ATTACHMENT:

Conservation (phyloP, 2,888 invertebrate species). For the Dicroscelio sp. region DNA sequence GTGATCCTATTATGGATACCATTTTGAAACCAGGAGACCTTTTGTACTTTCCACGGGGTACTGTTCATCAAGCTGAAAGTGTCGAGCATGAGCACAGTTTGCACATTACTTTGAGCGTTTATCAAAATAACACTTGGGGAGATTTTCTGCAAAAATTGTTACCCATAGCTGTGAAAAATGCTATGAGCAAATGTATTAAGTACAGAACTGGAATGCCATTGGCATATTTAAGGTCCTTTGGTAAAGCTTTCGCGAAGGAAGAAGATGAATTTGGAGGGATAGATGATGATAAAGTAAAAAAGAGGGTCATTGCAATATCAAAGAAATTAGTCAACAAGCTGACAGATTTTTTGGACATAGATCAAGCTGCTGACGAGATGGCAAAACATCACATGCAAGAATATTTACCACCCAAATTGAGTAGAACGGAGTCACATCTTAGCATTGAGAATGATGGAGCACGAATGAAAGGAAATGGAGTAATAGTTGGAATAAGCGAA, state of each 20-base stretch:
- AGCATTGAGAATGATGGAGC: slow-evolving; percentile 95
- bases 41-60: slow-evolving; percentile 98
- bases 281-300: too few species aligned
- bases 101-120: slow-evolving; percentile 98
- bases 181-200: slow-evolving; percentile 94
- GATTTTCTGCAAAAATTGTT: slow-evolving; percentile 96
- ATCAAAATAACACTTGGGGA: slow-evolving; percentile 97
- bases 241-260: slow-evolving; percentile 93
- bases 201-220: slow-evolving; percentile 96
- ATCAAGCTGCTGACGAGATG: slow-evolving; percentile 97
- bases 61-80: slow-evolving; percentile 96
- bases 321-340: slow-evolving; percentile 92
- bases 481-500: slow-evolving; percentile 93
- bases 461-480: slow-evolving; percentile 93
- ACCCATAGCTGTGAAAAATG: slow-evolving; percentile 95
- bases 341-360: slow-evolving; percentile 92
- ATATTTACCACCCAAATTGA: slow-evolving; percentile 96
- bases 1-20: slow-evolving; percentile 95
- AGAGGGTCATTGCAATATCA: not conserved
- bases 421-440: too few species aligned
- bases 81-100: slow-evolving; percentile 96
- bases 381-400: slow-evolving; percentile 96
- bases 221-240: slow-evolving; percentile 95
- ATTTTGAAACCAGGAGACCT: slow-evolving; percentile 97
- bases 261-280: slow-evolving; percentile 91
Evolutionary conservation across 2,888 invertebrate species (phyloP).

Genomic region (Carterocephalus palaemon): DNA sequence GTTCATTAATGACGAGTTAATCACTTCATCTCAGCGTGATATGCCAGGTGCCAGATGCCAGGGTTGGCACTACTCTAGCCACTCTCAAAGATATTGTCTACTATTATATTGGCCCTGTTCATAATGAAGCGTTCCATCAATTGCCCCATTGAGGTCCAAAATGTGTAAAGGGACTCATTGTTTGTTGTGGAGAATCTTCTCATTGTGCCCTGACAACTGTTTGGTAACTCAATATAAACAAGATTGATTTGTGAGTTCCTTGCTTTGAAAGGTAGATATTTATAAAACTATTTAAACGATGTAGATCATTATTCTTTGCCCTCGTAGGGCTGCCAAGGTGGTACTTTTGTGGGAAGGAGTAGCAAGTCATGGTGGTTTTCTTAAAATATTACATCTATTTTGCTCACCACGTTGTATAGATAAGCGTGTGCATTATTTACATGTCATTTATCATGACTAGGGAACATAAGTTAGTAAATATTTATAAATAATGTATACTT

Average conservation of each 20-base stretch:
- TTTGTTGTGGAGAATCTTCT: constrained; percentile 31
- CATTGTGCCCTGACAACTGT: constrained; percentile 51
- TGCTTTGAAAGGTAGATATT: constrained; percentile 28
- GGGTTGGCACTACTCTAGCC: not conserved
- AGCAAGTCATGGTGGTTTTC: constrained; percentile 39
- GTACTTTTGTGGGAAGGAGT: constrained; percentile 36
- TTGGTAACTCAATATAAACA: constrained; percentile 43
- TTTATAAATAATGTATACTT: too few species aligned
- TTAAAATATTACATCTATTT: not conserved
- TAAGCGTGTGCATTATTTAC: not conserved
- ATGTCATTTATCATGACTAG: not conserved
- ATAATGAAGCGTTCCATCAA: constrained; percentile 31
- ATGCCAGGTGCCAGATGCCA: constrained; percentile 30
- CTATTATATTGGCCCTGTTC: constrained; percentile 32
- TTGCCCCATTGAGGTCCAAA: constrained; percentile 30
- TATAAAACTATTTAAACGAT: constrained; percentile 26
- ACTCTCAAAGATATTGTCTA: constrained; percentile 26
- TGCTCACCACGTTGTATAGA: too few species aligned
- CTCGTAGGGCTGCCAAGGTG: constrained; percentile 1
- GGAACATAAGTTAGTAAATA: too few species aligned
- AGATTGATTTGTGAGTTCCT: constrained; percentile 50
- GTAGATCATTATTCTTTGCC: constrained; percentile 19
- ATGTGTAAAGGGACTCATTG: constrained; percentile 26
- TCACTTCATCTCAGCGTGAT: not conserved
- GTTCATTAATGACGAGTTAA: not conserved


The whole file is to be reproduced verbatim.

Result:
Conservation (phyloP, 2,888 invertebrate species). For the Dicroscelio sp. region DNA sequence GTGATCCTATTATGGATACCATTTTGAAACCAGGAGACCTTTTGTACTTTCCACGGGGTACTGTTCATCAAGCTGAAAGTGTCGAGCATGAGCACAGTTTGCACATTACTTTGAGCGTTTATCAAAATAACACTTGGGGAGATTTTCTGCAAAAATTGTTACCCATAGCTGTGAAAAATGCTATGAGCAAATGTATTAAGTACAGAACTGGAATGCCATTGGCATATTTAAGGTCCTTTGGTAAAGCTTTCGCGAAGGAAGAAGATGAATTTGGAGGGATAGATGATGATAAAGTAAAAAAGAGGGTCATTGCAATATCAAAGAAATTAGTCAACAAGCTGACAGATTTTTTGGACATAGATCAAGCTGCTGACGAGATGGCAAAACATCACATGCAAGAATATTTACCACCCAAATTGAGTAGAACGGAGTCACATCTTAGCATTGAGAATGATGGAGCACGAATGAAAGGAAATGGAGTAATAGTTGGAATAAGCGAA, state of each 20-base stretch:
- AGCATTGAGAATGATGGAGC: slow-evolving; percentile 95
- bases 41-60: slow-evolving; percentile 98
- bases 281-300: too few species aligned
- bases 101-120: slow-evolving; percentile 98
- bases 181-200: slow-evolving; percentile 94
- GATTTTCTGCAAAAATTGTT: slow-evolving; percentile 96
- ATCAAAATAACACTTGGGGA: slow-evolving; percentile 97
- bases 241-260: slow-evolving; percentile 93
- bases 201-220: slow-evolving; percentile 96
- ATCAAGCTGCTGACGAGATG: slow-evolving; percentile 97
- bases 61-80: slow-evolving; percentile 96
- bases 321-340: slow-evolving; percentile 92
- bases 481-500: slow-evolving; percentile 93
- bases 461-480: slow-evolving; percentile 93
- ACCCATAGCTGTGAAAAATG: slow-evolving; percentile 95
- bases 341-360: slow-evolving; percentile 92
- ATATTTACCACCCAAATTGA: slow-evolving; percentile 96
- bases 1-20: slow-evolving; percentile 95
- AGAGGGTCATTGCAATATCA: not conserved
- bases 421-440: too few species aligned
- bases 81-100: slow-evolving; percentile 96
- bases 381-400: slow-evolving; percentile 96
- bases 221-240: slow-evolving; percentile 95
- ATTTTGAAACCAGGAGACCT: slow-evolving; percentile 97
- bases 261-280: slow-evolving; percentile 91
Evolutionary conservation across 2,888 invertebrate species (phyloP).

Genomic region (Carterocephalus palaemon): DNA sequence GTTCATTAATGACGAGTTAATCACTTCATCTCAGCGTGATATGCCAGGTGCCAGATGCCAGGGTTGGCACTACTCTAGCCACTCTCAAAGATATTGTCTACTATTATATTGGCCCTGTTCATAATGAAGCGTTCCATCAATTGCCCCATTGAGGTCCAAAATGTGTAAAGGGACTCATTGTTTGTTGTGGAGAATCTTCTCATTGTGCCCTGACAACTGTTTGGTAACTCAATATAAACAAGATTGATTTGTGAGTTCCTTGCTTTGAAAGGTAGATATTTATAAAACTATTTAAACGATGTAGATCATTATTCTTTGCCCTCGTAGGGCTGCCAAGGTGGTACTTTTGTGGGAAGGAGTAGCAAGTCATGGTGGTTTTCTTAAAATATTACATCTATTTTGCTCACCACGTTGTATAGATAAGCGTGTGCATTATTTACATGTCATTTATCATGACTAGGGAACATAAGTTAGTAAATATTTATAAATAATGTATACTT

Average conservation of each 20-base stretch:
- TTTGTTGTGGAGAATCTTCT: constrained; percentile 31
- CATTGTGCCCTGACAACTGT: constrained; percentile 51
- TGCTTTGAAAGGTAGATATT: constrained; percentile 28
- GGGTTGGCACTACTCTAGCC: not conserved
- AGCAAGTCATGGTGGTTTTC: constrained; percentile 39
- GTACTTTTGTGGGAAGGAGT: constrained; percentile 36
- TTGGTAACTCAATATAAACA: constrained; percentile 43
- TTTATAAATAATGTATACTT: too few species aligned
- TTAAAATATTACATCTATTT: not conserved
- TAAGCGTGTGCATTATTTAC: not conserved
- ATGTCATTTATCATGACTAG: not conserved
- ATAATGAAGCGTTCCATCAA: constrained; percentile 31
- ATGCCAGGTGCCAGATGCCA: constrained; percentile 30
- CTATTATATTGGCCCTGTTC: constrained; percentile 32
- TTGCCCCATTGAGGTCCAAA: constrained; percentile 30
- TATAAAACTATTTAAACGAT: constrained; percentile 26
- ACTCTCAAAGATATTGTCTA: constrained; percentile 26
- TGCTCACCACGTTGTATAGA: too few species aligned
- CTCGTAGGGCTGCCAAGGTG: constrained; percentile 1
- GGAACATAAGTTAGTAAATA: too few species aligned
- AGATTGATTTGTGAGTTCCT: constrained; percentile 50
- GTAGATCATTATTCTTTGCC: constrained; percentile 19
- ATGTGTAAAGGGACTCATTG: constrained; percentile 26
- TCACTTCATCTCAGCGTGAT: not conserved
- GTTCATTAATGACGAGTTAA: not conserved